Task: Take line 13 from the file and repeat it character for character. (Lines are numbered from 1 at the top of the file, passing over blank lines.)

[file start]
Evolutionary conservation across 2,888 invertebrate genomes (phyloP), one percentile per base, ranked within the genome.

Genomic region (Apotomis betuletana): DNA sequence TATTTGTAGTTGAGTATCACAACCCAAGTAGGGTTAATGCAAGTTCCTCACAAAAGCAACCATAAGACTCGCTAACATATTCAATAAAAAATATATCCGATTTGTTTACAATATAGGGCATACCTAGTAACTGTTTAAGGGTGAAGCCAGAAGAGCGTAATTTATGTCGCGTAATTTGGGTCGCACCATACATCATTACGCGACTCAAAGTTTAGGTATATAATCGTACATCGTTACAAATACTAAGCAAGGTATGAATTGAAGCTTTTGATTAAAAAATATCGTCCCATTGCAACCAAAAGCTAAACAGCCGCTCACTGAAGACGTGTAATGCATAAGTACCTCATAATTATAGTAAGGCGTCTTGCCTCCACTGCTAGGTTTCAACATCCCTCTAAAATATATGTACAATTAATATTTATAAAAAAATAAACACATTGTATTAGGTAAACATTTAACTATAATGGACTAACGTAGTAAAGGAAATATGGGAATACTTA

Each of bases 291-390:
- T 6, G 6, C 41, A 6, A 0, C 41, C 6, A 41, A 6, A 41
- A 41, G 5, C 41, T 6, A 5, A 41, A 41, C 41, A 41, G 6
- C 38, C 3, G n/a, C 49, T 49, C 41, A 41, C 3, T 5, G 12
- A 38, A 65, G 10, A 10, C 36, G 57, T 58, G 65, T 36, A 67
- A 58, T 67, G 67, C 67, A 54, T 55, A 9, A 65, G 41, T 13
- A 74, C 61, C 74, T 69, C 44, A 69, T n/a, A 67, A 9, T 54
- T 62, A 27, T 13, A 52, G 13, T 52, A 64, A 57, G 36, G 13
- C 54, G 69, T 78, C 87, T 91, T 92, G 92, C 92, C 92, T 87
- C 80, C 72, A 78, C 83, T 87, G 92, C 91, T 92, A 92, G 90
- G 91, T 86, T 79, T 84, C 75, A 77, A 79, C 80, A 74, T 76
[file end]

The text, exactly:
- G 91, T 86, T 79, T 84, C 75, A 77, A 79, C 80, A 74, T 76